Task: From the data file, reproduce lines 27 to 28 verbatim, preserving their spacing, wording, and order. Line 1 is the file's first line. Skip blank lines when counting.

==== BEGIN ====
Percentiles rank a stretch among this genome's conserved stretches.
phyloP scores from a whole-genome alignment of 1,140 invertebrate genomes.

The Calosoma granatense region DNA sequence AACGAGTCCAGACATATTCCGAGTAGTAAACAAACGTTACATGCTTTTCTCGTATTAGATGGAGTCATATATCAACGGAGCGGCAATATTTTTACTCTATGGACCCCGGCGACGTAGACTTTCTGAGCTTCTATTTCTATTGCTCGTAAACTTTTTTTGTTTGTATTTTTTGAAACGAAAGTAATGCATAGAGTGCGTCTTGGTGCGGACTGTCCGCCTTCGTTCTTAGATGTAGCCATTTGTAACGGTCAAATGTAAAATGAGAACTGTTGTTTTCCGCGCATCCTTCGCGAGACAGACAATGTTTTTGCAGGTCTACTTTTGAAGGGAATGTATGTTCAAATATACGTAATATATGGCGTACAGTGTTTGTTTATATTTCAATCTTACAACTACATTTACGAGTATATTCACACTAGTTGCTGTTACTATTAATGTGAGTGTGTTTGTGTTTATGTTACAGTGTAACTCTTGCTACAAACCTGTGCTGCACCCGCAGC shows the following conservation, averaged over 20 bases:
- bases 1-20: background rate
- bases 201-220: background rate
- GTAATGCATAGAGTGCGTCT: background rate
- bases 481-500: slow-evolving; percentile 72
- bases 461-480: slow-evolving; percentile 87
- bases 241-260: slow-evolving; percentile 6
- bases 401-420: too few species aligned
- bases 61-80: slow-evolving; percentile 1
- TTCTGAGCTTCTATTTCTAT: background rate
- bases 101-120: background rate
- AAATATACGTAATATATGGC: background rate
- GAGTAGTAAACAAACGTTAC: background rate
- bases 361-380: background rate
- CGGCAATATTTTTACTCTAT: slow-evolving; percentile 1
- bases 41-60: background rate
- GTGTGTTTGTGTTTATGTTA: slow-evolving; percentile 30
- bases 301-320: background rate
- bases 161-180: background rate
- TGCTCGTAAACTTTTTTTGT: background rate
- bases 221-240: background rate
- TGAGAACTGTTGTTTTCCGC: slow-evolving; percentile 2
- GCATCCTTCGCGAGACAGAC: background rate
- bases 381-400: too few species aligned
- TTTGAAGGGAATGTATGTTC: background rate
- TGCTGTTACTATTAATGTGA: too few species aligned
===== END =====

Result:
- TTTGAAGGGAATGTATGTTC: background rate
- TGCTGTTACTATTAATGTGA: too few species aligned